Stem cells drove him to understand the inner workings of proteins, which drove him to genomics and proteomics, which ultimately led to machine learning. 

“We needed to create a machine learning tool because the biggest code on the planet is the human genome. The next was the transcriptome which led to protein pathways. So we needed to create supercomputing,” Soon-Shiong explained. 

As he dove into each field, he found new tools that could help tackle the big challenges within healthcare, including the need to have patient data available in real time. 

The availability of data would help to treat the world’s seven billion humans instead of a select few, something that he stressed repeatedly. To make this happen would require widespread interoperability.

“So HIT [health IT] or interoperability is one element of really a big question of integrating healthcare as a system; from the knowledge domain, which is 21st Century medicine; to the delivery domain, which is dis-coordinated [sic] trial and error care; to the payer domain, which creates unintended consequences with fee-for-service.”

If these three silos can be integrated into a single system, then healthcare can be transformed. 

“And once you’ve done that you can create a new paradigm for cancer treatment, which would end up as what I call the cancer vaccine,” Soon-Shiong said.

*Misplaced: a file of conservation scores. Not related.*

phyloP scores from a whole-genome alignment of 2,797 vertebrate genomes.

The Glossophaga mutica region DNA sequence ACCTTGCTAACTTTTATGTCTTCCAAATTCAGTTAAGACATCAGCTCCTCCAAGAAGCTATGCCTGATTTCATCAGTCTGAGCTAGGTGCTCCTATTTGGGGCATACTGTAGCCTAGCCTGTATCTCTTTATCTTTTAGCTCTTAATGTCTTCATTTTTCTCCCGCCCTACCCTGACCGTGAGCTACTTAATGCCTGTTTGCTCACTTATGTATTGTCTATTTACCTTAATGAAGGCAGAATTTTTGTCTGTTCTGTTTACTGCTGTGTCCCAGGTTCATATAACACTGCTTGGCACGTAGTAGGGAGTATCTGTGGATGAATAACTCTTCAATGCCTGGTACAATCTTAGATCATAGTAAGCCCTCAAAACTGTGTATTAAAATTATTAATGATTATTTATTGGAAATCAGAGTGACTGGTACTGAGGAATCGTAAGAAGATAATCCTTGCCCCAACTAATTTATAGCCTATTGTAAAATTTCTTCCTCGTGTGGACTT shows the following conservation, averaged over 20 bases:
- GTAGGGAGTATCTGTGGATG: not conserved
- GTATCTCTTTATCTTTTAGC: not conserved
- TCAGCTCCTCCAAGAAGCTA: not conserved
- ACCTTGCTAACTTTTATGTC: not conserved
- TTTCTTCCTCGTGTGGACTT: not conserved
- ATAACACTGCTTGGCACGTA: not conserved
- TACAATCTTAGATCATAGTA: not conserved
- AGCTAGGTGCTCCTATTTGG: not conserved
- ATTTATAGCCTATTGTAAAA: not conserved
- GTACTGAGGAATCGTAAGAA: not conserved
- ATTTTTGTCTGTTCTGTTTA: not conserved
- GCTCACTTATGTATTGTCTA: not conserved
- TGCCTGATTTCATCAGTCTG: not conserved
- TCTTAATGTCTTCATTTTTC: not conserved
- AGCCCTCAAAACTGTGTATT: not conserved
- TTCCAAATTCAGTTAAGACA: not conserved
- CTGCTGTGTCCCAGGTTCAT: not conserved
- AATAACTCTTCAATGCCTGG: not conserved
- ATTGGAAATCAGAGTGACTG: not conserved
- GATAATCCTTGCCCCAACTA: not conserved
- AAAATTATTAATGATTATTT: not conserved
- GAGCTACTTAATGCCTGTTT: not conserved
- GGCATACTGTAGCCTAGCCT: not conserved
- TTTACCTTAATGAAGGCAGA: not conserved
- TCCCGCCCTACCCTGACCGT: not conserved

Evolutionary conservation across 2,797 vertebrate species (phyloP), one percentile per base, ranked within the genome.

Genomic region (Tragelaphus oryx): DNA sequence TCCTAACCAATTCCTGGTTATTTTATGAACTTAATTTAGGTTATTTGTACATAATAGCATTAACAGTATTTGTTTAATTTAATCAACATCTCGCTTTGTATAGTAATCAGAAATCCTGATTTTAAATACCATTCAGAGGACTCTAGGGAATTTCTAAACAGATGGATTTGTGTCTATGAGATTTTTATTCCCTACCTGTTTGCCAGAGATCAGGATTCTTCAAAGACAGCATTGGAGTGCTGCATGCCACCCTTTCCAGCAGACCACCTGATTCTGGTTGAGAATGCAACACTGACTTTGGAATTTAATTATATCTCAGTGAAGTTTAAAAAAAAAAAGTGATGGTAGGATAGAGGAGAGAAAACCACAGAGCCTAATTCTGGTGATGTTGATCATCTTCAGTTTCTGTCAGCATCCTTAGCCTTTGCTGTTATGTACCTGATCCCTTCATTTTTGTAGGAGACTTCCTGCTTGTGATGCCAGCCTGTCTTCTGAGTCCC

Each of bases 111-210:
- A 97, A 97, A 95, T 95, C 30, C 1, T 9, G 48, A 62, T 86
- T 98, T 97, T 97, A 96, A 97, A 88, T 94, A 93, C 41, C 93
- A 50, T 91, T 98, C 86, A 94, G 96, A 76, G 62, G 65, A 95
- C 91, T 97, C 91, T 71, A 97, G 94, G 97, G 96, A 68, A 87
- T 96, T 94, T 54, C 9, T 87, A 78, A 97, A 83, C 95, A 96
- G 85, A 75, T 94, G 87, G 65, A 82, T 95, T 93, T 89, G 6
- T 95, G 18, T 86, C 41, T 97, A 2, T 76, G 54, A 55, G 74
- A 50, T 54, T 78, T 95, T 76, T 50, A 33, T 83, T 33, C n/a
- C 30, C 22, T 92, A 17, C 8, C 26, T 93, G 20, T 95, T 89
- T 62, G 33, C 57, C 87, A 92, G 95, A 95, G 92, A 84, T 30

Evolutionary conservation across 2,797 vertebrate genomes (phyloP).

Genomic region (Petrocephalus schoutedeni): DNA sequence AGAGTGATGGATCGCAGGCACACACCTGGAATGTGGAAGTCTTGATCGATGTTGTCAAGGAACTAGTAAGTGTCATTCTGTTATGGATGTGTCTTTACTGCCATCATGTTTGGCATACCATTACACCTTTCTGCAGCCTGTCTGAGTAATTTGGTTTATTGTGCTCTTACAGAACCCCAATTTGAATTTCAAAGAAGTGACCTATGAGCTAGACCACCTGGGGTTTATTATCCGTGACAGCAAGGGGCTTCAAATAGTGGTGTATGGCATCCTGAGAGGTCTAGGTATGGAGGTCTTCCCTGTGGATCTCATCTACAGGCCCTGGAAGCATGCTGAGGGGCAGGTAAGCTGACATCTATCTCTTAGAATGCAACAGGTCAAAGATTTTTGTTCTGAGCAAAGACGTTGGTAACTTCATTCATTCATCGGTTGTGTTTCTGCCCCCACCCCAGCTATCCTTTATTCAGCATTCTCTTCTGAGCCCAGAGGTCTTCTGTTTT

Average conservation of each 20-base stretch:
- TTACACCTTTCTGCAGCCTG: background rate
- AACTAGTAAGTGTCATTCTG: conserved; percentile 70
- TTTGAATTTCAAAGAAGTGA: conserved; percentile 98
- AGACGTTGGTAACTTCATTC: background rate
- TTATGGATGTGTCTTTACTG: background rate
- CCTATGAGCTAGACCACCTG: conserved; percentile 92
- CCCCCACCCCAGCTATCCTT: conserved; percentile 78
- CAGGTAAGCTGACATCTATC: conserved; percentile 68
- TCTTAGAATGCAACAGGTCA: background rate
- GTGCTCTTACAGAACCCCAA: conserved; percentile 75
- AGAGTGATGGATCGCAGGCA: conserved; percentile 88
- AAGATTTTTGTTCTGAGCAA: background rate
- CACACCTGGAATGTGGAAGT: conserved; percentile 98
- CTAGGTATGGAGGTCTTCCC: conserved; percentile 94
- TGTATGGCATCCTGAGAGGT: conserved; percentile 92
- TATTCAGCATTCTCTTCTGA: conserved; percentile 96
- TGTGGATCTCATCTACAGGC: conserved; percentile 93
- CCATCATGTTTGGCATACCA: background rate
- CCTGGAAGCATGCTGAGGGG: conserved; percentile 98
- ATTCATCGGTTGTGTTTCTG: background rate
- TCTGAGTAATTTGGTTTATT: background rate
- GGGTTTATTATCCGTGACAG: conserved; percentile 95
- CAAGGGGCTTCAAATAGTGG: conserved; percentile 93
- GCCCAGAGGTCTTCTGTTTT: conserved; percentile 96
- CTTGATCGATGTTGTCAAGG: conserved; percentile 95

At ASCO, NantWorks will be unveiling the full extent of the program. As with Soon-Shiong’s ideas about healthcare, the cancer vaccine has been brewing for decades. 

After working as a physician-scientist, Soon-Shiong moved into drug development. In 2001, he founded Los Angeles, California-based Abraxis Sciences. It was there he made his fortune — now estimated at around $8.6 billion. Much of it came through the development of the cancer drug Abraxane and the subsequent sale of the company to Celgene in 2010.

Then, it was time to take on the bigger integrated healthcare idea and a therapeutic for cancer that would also disrupt the current paradigm.

Soon-Shiong began to build a network of for-profit and nonprofit entities all operating under a holding company called NantWorks. The website currently lists nine subsidiaries. Each was created to fill a specific gap in the healthcare puzzle he is trying to put together. Once it’s complete, he will reign over it all — according to the NantWorks website.

“NantWorks is the vision of Dr. Patrick Soon-Shiong: scientist, doctor, inventor and technologist. The NantWorks name derives from the Apache word, “Nantan,” which means he who speaks for the people. It has always been Dr. Patrick Soon-Shiong’s hope and dream to create a company that bridges people’s desire for knowledge with their ability to access it. NantWorks is that dream.”

If it needs pointing out, this is an unusual approach to company formation. The subsidiaries aren’t created with a business opportunity in mind. Their aim, instead, is to execute one part of Soon-Shiong’s vision and he has personally committed money to the cause.

“I’m in the fortunate position of, I’ve never asked anybody to donate any money. I’ve not received any government grants. We’ve used our own money when I could have done something else with it, to actually find a path to share this with the country,” he said.

There are some problems with the above description. According to investigations done by STAT News and Politico, Soon-Shiong has used his “charity” the Chan Soon-Shiong NantHealth Foundation to boost some of these businesses. There was internal collaboration and a grant given to the University of Utah by the foundation, which then spent the money contracting the services of a Nant subsidiary.

Some also question whether the tax-exempt status of his foundation is being abused. For his part, Soon-Shiong vehemently denies any wrongdoing.